I agree Suzanne, it would be well worth squirrelling away a few jars of preserved rhubarb for use throughout the year. Lovely to hear from you. Thanks, Margot

    1. Gather and Graze Post author

      I’m so pleased that you like it! Thanks for providing a great base for this tart Iain – it really wouldn’t be what it is without it. Cheers, Margot

  6. Fig & Quince

    Mmmm, this looks delicious and pretty easy (relatively speaking!) to make as well. I have to say that I’m also intrigued by your reference to stewed rhubarbs and ice cream as dessert which sounds really good!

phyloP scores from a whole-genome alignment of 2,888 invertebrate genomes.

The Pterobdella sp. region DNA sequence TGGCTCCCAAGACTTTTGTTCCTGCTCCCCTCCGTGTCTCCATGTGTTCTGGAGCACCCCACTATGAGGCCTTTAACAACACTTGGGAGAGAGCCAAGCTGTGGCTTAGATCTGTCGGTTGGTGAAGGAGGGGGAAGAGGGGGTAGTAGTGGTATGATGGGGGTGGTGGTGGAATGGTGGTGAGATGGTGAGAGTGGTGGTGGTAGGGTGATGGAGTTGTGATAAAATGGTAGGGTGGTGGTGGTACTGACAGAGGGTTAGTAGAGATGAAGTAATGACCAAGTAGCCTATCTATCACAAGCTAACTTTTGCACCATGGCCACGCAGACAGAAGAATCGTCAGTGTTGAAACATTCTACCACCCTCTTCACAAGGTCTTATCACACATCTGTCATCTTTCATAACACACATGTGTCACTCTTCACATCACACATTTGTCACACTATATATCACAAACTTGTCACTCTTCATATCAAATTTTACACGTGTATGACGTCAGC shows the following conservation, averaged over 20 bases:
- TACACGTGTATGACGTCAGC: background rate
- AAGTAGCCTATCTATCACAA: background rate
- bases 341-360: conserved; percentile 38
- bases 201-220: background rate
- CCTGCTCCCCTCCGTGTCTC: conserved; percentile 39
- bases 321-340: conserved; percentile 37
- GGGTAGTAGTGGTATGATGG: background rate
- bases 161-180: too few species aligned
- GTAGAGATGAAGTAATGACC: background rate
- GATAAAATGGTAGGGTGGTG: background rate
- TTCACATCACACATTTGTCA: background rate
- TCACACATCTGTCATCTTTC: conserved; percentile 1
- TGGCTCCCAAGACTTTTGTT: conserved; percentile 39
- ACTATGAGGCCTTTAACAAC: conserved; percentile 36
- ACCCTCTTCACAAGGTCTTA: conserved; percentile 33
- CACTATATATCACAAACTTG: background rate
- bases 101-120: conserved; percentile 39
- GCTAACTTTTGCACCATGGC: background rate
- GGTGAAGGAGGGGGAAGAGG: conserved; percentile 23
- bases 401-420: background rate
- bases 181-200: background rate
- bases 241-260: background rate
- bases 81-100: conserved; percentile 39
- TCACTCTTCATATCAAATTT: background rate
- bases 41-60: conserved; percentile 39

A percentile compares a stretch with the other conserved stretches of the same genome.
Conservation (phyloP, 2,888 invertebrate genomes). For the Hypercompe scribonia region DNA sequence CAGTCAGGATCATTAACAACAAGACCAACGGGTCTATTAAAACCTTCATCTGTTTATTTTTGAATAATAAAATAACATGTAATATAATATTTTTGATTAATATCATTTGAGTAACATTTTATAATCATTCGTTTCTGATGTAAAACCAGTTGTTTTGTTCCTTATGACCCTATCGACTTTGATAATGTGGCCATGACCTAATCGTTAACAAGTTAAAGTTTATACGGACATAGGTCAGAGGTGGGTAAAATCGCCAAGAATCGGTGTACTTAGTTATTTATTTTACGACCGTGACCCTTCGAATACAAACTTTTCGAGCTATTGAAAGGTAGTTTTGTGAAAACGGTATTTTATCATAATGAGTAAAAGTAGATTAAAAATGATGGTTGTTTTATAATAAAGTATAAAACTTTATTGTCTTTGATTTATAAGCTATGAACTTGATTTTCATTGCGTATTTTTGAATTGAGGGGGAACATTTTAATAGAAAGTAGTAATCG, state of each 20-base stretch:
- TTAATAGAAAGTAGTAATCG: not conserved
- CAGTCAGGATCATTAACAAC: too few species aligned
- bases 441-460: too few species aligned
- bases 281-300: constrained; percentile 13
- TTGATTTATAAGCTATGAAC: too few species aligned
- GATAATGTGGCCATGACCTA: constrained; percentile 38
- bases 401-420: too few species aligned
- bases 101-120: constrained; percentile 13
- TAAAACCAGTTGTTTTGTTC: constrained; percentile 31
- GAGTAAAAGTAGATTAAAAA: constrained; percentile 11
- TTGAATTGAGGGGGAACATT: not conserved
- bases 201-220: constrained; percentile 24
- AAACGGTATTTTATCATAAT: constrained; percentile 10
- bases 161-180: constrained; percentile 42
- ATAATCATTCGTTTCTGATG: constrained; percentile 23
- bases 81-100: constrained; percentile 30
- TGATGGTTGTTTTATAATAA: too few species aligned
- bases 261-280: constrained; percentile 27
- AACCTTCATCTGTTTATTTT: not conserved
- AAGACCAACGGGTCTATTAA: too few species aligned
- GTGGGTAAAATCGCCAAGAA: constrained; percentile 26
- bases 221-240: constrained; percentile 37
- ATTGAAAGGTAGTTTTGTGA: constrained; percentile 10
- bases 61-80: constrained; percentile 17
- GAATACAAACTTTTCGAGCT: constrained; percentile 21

1. Gather and Graze Post author

      Hi Azita, it certainly is a very easy dessert to prepare! I need to start making double batches of pastry and storing portions away in the freezer – then fabulous desserts would be on hand any night of the week!
      I’ll be re-visiting the stewed rhubarb option soon to see what childhood memories it brings back – I seem to remember mostly having it with a little milk stirred in, but not sure that it will be ‘my cup of tea’ anymore – might be more of a ‘cream’ girl now. 😉

    1. Gather and Graze Post author

      Thanks Karen! Happy to have re-discovered rhubarb! Not too sure why I’ve been passing it by for all these years… Hope that your new business is getting off to a great start! 🙂